Launched by History Trust SA chief executive Greg Mackie last month, the new Mary MacKillop Walk includes 14 stops in a circular route beginning and ending at the Mary MacKillop Museum in High Street, Kensington.
Each stop tells the story of Mary’s link to the landmark such as the house of Dr John Benson, a popular local doctor, whom Mary often called upon for assistance.
The first stop features a memorial to poet and journalist Max Harris (1921-1995), one of her most ardent promotors whose ashes are interred in Mary MacKillop Park.
Other sites such as the historic Kensington Village formed part of the local community in which Mary and her Sisters of St Joseph were so immersed.
The stops are signposted and there is a booklet in electronic and print format to guide and inform pilgrims as they complete the 60-90 minute journey.
Guided walks are also available on the first Sunday and first Wednesday of each month.
Mr Mackie said with the opening of the new museum just prior to COVID-19 and now the launch of the walking trail, the precinct would increasingly become a significant site of pilgrimage for Catholics and visitation of cultural tourists alike.
“The more I learn about this modern day saint the more in awe I am about the extent of her impact,” he said.
“In charitable and philanthropic circles these days it is impact that changes the world.”
He said the History Trust had provided funding of nearly $90,000 since 1994 to the Mary MacKillop Museum and more recently $15,000 towards the walk and the publication of the guide booklet.
“I am delighted to launch another important addition to the historical and cultural landscape of our city,” he said.
Attorney General Vickie Chapman, representing Premier Steven Marshall, acknowledged Mary MacKillop’s passion for education and the underprivileged, but also her “very painful period of excommunication”.
“I will be taking my little red booklet and walking in the footsteps of this extraordinary Australian and now saint,” she said.
Archbishop Patrick O’Regan welcomed his “fellow pilgrims” and said his “spiritual imagination” had always included a Mary MacKillop walk, starting from where he grew up in Perthville, NSW, where Mary came with Fr Julian Tenison Woods in 1872 to establish a convent.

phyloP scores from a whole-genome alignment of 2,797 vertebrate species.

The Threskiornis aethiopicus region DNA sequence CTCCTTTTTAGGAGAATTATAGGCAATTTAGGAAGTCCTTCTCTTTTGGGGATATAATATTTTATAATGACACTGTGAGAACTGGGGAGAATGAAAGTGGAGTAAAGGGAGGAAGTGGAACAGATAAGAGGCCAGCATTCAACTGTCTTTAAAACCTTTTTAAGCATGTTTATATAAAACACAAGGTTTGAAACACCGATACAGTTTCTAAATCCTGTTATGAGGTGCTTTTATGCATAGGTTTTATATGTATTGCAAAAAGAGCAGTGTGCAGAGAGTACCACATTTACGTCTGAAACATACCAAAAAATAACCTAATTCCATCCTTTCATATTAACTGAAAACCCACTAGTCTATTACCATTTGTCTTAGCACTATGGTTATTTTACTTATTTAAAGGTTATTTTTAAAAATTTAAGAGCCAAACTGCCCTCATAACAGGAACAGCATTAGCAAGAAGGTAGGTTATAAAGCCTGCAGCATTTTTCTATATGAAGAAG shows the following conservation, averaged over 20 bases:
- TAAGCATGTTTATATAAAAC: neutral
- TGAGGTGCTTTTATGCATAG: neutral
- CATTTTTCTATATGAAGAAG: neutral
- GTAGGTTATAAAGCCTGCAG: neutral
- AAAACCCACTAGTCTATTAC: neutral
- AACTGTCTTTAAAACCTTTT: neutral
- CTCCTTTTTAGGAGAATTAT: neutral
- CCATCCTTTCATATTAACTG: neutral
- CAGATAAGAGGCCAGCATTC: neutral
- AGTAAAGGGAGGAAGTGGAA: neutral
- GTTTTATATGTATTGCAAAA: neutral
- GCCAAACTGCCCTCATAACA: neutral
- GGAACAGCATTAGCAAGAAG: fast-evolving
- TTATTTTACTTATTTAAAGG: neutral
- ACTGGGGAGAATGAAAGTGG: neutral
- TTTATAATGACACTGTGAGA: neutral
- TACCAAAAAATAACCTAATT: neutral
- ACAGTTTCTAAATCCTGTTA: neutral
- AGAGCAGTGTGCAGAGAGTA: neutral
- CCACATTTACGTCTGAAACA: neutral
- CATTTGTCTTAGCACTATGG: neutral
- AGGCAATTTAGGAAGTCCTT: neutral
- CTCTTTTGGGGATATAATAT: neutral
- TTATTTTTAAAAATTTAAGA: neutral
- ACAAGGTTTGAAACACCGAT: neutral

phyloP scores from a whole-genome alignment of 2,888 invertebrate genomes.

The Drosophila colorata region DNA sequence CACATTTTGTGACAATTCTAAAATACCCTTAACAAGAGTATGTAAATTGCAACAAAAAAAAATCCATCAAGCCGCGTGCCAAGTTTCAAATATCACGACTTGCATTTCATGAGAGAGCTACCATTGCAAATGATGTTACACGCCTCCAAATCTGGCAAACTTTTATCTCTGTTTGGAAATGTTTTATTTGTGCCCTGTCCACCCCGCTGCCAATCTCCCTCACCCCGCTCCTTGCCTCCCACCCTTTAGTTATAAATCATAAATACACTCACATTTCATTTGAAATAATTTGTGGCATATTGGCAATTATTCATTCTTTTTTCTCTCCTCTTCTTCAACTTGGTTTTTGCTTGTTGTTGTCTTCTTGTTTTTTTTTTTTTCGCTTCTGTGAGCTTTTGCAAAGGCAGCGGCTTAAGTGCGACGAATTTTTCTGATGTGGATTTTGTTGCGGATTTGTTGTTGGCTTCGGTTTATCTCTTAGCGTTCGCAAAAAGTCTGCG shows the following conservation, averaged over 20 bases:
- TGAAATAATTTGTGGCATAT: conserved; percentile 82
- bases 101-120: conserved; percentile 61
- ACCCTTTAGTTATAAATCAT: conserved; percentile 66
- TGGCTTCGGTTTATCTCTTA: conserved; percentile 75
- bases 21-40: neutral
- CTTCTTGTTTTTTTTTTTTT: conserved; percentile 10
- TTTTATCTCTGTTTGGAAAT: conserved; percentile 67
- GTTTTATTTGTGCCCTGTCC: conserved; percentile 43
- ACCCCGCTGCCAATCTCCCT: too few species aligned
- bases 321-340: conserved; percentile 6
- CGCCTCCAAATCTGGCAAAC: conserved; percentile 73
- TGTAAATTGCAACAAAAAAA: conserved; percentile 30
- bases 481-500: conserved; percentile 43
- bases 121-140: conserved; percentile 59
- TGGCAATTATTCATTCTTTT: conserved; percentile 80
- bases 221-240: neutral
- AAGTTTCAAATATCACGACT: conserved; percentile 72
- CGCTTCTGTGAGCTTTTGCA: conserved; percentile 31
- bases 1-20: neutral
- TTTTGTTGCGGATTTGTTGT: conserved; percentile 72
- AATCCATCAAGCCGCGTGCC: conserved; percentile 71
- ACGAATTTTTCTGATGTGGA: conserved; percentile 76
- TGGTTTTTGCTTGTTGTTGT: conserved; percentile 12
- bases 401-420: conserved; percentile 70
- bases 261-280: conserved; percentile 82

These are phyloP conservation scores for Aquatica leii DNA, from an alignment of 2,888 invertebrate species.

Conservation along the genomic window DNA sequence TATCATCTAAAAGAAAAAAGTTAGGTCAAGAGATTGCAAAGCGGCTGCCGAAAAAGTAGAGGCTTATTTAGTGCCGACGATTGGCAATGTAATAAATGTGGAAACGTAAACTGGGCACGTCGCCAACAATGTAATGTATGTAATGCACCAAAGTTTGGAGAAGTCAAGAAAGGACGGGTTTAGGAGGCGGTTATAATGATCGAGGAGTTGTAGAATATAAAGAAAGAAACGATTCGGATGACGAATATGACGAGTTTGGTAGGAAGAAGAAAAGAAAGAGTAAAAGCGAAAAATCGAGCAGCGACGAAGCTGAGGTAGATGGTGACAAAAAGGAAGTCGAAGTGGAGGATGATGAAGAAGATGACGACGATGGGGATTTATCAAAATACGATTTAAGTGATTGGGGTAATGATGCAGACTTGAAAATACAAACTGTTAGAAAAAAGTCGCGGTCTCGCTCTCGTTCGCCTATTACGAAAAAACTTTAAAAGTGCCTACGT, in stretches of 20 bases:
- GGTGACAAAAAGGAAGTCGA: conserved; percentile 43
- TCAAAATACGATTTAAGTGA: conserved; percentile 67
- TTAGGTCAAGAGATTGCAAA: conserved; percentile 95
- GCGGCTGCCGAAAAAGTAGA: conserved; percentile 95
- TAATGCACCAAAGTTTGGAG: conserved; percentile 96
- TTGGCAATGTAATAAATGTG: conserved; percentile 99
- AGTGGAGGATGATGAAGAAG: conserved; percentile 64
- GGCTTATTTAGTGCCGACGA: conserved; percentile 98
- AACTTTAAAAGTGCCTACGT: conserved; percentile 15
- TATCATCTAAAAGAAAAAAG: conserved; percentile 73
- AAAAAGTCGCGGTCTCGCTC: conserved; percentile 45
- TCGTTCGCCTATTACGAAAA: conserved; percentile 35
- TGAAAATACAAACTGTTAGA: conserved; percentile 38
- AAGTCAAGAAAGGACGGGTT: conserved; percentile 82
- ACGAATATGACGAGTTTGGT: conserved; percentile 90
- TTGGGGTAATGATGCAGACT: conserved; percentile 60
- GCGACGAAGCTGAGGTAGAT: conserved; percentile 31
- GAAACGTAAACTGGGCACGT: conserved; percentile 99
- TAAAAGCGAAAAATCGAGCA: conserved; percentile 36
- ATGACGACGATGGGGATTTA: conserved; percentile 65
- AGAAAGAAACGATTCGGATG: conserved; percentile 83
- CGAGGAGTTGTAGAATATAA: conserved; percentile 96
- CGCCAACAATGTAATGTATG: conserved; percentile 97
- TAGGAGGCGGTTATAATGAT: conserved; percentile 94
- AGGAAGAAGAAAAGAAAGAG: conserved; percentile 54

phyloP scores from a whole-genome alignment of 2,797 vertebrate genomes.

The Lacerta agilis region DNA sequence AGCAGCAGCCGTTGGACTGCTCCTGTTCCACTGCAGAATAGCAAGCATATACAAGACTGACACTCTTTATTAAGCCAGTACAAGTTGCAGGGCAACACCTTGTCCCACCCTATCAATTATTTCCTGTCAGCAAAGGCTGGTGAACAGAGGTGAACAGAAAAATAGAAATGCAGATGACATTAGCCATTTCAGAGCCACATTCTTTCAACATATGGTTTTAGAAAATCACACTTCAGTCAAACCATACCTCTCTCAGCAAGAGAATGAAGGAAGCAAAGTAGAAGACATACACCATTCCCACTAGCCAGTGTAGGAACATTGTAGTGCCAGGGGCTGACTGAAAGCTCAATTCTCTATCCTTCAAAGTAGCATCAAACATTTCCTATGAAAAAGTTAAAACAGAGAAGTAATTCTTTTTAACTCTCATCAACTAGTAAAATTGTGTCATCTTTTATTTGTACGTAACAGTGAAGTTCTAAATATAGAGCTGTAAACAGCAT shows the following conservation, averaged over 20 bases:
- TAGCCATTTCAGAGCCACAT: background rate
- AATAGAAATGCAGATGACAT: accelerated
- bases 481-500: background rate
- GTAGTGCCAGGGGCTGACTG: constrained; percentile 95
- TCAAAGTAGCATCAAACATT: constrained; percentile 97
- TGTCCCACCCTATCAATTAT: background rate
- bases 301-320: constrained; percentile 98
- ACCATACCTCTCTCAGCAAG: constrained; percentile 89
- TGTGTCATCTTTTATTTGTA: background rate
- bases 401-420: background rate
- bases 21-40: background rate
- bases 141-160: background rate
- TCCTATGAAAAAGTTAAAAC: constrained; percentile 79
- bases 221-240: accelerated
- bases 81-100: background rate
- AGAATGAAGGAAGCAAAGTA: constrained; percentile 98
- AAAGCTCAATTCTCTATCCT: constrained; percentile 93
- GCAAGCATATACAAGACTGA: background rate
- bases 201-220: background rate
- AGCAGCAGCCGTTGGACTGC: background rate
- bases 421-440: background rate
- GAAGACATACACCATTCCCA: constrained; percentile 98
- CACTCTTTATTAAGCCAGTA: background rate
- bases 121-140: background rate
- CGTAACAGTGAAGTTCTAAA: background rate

The Archbishop’s mother was one of eight children and she spent a lot of time in the convent because her aunt was a nun and looked after some of the older girls.
“So I feel as though I have been walking the MacKillop walk for a long time,” he said.
“I remember at Christmas time all the nuns would come home before being allotted their appointments for the next year.
“In Perthville there’s a hill called Bald Hill that has one solitary tree on it, and one of the things the Sisters used to do is walk up the top of the hill and have a picnic.
“They would look back down on this lovely little vale and see the hand of God. For them it was really the embodiment of the whole Mary MacKillop story – so we need that sense of place, it’s not just an idea, it’s an embodied reality.
“I am delighted to catch up with this dimension of Mary’s journey and also delighted that we are doing it during Easter because it’s a time of pilgrimage.”
Bookings are required for guided walks on the first Sunday and first Wednesday of each month, meeting at 10.30am at the Mary MacKillop Museum. Contact MMK Museum on 8130 5910 or email firstname.lastname@example.org